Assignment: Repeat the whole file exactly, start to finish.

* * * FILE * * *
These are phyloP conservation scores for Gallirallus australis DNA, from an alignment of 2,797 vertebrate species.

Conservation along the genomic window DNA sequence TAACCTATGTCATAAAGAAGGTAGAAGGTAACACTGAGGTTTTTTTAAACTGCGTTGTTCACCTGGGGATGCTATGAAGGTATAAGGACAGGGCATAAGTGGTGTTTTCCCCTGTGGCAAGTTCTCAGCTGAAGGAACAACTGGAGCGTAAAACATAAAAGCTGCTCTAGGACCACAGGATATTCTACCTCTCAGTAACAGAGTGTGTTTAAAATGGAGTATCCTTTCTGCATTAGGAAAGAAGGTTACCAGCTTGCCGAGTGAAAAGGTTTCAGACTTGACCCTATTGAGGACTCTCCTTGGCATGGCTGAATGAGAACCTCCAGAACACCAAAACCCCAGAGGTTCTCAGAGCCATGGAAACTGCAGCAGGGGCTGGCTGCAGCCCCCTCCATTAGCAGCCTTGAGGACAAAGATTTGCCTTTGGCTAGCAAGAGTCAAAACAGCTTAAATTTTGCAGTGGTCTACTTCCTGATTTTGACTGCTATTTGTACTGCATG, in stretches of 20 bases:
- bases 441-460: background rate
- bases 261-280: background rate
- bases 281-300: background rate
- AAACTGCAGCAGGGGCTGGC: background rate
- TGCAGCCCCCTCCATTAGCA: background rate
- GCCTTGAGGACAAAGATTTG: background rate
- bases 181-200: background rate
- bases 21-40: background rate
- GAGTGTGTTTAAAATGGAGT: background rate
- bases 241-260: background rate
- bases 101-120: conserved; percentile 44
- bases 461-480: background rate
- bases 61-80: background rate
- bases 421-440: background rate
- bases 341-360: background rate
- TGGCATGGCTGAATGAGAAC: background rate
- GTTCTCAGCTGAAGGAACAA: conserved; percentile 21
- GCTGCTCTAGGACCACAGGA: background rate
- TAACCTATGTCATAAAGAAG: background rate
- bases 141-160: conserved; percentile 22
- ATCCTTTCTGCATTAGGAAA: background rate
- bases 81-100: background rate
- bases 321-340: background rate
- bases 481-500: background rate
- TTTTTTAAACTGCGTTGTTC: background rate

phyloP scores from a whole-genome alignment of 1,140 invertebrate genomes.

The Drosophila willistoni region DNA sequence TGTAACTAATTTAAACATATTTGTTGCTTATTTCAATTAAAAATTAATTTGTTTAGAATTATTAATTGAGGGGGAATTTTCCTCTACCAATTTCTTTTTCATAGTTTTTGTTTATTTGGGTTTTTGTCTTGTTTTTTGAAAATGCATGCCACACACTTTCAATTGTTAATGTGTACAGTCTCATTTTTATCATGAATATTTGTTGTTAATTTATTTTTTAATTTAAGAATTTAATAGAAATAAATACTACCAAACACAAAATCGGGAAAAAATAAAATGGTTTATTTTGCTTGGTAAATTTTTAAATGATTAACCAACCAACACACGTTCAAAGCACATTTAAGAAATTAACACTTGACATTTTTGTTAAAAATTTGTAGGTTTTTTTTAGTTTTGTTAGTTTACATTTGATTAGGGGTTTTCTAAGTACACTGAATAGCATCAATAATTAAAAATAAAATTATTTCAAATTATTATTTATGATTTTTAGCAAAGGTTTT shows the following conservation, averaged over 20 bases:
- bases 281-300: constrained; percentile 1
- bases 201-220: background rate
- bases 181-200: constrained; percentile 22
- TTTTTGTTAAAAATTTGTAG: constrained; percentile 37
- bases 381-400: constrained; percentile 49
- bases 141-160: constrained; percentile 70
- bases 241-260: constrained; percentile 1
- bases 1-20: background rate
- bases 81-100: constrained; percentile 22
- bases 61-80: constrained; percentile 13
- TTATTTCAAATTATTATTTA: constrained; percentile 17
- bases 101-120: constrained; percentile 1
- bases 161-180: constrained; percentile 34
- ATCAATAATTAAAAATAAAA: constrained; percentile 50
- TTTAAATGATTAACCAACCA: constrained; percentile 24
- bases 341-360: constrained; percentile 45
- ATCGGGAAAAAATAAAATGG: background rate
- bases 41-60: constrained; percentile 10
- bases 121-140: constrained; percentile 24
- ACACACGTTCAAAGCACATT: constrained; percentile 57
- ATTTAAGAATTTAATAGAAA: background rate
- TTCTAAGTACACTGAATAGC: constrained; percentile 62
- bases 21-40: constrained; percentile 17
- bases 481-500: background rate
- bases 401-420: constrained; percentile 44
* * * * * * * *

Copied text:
These are phyloP conservation scores for Gallirallus australis DNA, from an alignment of 2,797 vertebrate species.

Conservation along the genomic window DNA sequence TAACCTATGTCATAAAGAAGGTAGAAGGTAACACTGAGGTTTTTTTAAACTGCGTTGTTCACCTGGGGATGCTATGAAGGTATAAGGACAGGGCATAAGTGGTGTTTTCCCCTGTGGCAAGTTCTCAGCTGAAGGAACAACTGGAGCGTAAAACATAAAAGCTGCTCTAGGACCACAGGATATTCTACCTCTCAGTAACAGAGTGTGTTTAAAATGGAGTATCCTTTCTGCATTAGGAAAGAAGGTTACCAGCTTGCCGAGTGAAAAGGTTTCAGACTTGACCCTATTGAGGACTCTCCTTGGCATGGCTGAATGAGAACCTCCAGAACACCAAAACCCCAGAGGTTCTCAGAGCCATGGAAACTGCAGCAGGGGCTGGCTGCAGCCCCCTCCATTAGCAGCCTTGAGGACAAAGATTTGCCTTTGGCTAGCAAGAGTCAAAACAGCTTAAATTTTGCAGTGGTCTACTTCCTGATTTTGACTGCTATTTGTACTGCATG, in stretches of 20 bases:
- bases 441-460: background rate
- bases 261-280: background rate
- bases 281-300: background rate
- AAACTGCAGCAGGGGCTGGC: background rate
- TGCAGCCCCCTCCATTAGCA: background rate
- GCCTTGAGGACAAAGATTTG: background rate
- bases 181-200: background rate
- bases 21-40: background rate
- GAGTGTGTTTAAAATGGAGT: background rate
- bases 241-260: background rate
- bases 101-120: conserved; percentile 44
- bases 461-480: background rate
- bases 61-80: background rate
- bases 421-440: background rate
- bases 341-360: background rate
- TGGCATGGCTGAATGAGAAC: background rate
- GTTCTCAGCTGAAGGAACAA: conserved; percentile 21
- GCTGCTCTAGGACCACAGGA: background rate
- TAACCTATGTCATAAAGAAG: background rate
- bases 141-160: conserved; percentile 22
- ATCCTTTCTGCATTAGGAAA: background rate
- bases 81-100: background rate
- bases 321-340: background rate
- bases 481-500: background rate
- TTTTTTAAACTGCGTTGTTC: background rate

phyloP scores from a whole-genome alignment of 1,140 invertebrate genomes.

The Drosophila willistoni region DNA sequence TGTAACTAATTTAAACATATTTGTTGCTTATTTCAATTAAAAATTAATTTGTTTAGAATTATTAATTGAGGGGGAATTTTCCTCTACCAATTTCTTTTTCATAGTTTTTGTTTATTTGGGTTTTTGTCTTGTTTTTTGAAAATGCATGCCACACACTTTCAATTGTTAATGTGTACAGTCTCATTTTTATCATGAATATTTGTTGTTAATTTATTTTTTAATTTAAGAATTTAATAGAAATAAATACTACCAAACACAAAATCGGGAAAAAATAAAATGGTTTATTTTGCTTGGTAAATTTTTAAATGATTAACCAACCAACACACGTTCAAAGCACATTTAAGAAATTAACACTTGACATTTTTGTTAAAAATTTGTAGGTTTTTTTTAGTTTTGTTAGTTTACATTTGATTAGGGGTTTTCTAAGTACACTGAATAGCATCAATAATTAAAAATAAAATTATTTCAAATTATTATTTATGATTTTTAGCAAAGGTTTT shows the following conservation, averaged over 20 bases:
- bases 281-300: constrained; percentile 1
- bases 201-220: background rate
- bases 181-200: constrained; percentile 22
- TTTTTGTTAAAAATTTGTAG: constrained; percentile 37
- bases 381-400: constrained; percentile 49
- bases 141-160: constrained; percentile 70
- bases 241-260: constrained; percentile 1
- bases 1-20: background rate
- bases 81-100: constrained; percentile 22
- bases 61-80: constrained; percentile 13
- TTATTTCAAATTATTATTTA: constrained; percentile 17
- bases 101-120: constrained; percentile 1
- bases 161-180: constrained; percentile 34
- ATCAATAATTAAAAATAAAA: constrained; percentile 50
- TTTAAATGATTAACCAACCA: constrained; percentile 24
- bases 341-360: constrained; percentile 45
- ATCGGGAAAAAATAAAATGG: background rate
- bases 41-60: constrained; percentile 10
- bases 121-140: constrained; percentile 24
- ACACACGTTCAAAGCACATT: constrained; percentile 57
- ATTTAAGAATTTAATAGAAA: background rate
- TTCTAAGTACACTGAATAGC: constrained; percentile 62
- bases 21-40: constrained; percentile 17
- bases 481-500: background rate
- bases 401-420: constrained; percentile 44